With time at a premium for many of us today, consumers are increasingly taking advantage of services that come right to their doorsteps. Entrepreneurs who cash in on this wave of convenience find that a mobile business can be very profitable. There are even franchises available for some mobile businesses.
Auto detailing is a growing business that shows no sign of stopping, says Ron Prosser, who opened Critical Care Mobile Detailing in Anaheim, California, in 1988. Mobile auto detailers go from office building to office building, cleaning, waxing and maintaining cars, many of which belong to repeat customers.
"People don't have time to clean their cars, but they get tired of having to apologize about their condition," Prosser says. "There's a high demand for quality detailing and consistent service." And in busy commuter areas such as Southern California, there are too many cars to worry about the competition.
Prosser charges $80 to $130 per auto-detail job. He made $24,000 his first year; now he has eight employees and generates $150,000 to $250,000 in annual sales. To get started in a mobile auto-detailing business, you'll need a trailer or truck with a generator, a pressure washer and water tanks, a wet-and-dry vacuum, a high-speed buffer and various detailing supplies such as brushes, rags and towels. There are companies that will customize and completely stock your trailer for about $3,500. (TTS Products in Los Angeles is one such company: 213-268-1347.) For those who prefer a truck to a trailer, there are companies that will outfit a truck with necessary equipment (such as Prosser Products: 714-997-2825). Or you can purchase your own equipment. Make sure to get a high-quality pressure washer, advises Prosser, as inexpensive ones won't work without running water. Outfitting a truck with the necessary equipment will cost between $1,800 and $3,500. General liability insurance is also a necessity.
Prosser suggests asking other detailers for pointers and, when you're not sure how to do something properly, hiring someone to teach you the finer points of detailing.
"I hired a buffer from a car wash to teach me how to buff, because if you don't know what you're doing, you can burn someone's paint job," he says.
With weddings, birthday parties and corporate events, a high-quality mobile disc jockey can keep very busy. Today's disc jockeys do more than play music. "We're really mobile entertainers," says Johnny Reagan, owner of J.J. Rocks Mobile Disc Jockey Service in Marietta, Georgia. "Most of us interact with the audience, doing things like teaching line dancing and motivating people to have a good time."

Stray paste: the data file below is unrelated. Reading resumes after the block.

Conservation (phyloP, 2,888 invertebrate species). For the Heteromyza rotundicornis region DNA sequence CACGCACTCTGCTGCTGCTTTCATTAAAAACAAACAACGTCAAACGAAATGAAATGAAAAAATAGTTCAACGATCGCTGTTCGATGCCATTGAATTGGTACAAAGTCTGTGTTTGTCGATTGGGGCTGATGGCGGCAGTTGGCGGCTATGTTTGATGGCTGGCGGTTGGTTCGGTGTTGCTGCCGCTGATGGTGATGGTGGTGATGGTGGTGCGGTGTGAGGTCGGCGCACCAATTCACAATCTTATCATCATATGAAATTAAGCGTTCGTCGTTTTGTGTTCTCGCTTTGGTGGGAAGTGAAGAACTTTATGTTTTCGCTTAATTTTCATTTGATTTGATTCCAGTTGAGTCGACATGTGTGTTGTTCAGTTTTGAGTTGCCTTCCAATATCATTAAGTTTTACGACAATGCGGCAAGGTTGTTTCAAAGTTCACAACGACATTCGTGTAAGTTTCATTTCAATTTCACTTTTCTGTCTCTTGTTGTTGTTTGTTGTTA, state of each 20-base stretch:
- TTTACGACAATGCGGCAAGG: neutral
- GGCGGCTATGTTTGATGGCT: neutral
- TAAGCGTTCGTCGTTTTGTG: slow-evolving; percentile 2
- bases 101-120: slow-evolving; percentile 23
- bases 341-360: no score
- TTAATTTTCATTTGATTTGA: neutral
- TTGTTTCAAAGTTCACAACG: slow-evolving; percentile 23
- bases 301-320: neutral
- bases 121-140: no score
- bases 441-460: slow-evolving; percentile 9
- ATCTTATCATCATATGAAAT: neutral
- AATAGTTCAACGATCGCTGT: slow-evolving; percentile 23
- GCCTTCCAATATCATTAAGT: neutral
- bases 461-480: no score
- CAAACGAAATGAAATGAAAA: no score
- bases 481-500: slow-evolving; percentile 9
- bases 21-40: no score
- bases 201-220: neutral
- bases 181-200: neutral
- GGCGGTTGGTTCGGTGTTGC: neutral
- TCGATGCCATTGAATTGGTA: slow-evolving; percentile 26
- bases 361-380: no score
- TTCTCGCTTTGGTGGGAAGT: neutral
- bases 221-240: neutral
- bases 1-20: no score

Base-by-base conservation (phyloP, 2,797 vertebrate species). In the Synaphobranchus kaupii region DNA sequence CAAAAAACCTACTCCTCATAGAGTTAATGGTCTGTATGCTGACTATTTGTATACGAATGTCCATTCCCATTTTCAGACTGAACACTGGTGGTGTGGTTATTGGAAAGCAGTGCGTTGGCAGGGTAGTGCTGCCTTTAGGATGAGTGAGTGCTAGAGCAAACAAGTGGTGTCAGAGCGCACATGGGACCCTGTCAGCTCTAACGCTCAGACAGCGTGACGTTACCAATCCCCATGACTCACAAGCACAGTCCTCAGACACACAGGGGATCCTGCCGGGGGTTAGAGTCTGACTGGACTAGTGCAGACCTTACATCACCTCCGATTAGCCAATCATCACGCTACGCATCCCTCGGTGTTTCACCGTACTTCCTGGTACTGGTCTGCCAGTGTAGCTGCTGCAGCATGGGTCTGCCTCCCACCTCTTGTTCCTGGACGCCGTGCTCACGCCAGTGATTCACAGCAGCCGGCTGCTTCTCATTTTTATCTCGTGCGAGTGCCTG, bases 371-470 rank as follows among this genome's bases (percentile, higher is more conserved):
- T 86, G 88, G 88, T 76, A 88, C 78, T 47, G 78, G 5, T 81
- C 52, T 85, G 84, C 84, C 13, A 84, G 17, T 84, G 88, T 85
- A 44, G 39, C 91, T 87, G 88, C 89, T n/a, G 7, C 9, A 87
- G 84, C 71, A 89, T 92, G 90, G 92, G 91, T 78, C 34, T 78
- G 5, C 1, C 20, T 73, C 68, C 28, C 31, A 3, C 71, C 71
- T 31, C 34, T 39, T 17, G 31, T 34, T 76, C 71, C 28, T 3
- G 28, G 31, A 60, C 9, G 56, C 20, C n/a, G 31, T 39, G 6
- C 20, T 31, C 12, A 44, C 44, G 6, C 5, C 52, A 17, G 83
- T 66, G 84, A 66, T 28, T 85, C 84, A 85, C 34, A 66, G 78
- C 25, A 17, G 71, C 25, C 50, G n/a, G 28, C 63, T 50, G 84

If you're going to make it as a disc jockey, it's critical that you have an outgoing personality, says Reagan, who started his business in the fall of 1993. "You need to be approachable and have a good voice and a neat appearance," he says.
It's also important that you have the technical skills necessary to run electronic sound equipment, and that you have sufficient manual dexterity to set up and tear down equipment.
Money in this business can be good, says Reagan, who charges $595 for an event that lasts up to four hours. "You can easily make $40,000 to $50,000 a year in a large city."
To start, you'll need $15,000 to $20,000 for a sound system, which should include a CD player, a mixer, amplifiers, speakers and a collection of music. You should have at least $1,000 set aside for a promotional budget, and another $1,000 for liability insurance and an insurance policy that will cover your equipment in transit. (For information on affordable insurance, call the National Association of Mobile Entertainers at 215-676-4544, or write to P.O. Box 727, Huntingdon Valley, PA 19006.)
Home-Entertainment System Installation
As the choices in electronic equipment continue to grow, so does the average person's home-entertainment system. For entrepreneurs with technical expertise, the good news is that many consumers are glad to pay someone to install a home-entertainment center and teach them how to operate their new stereos, televisions and videocassette recorders.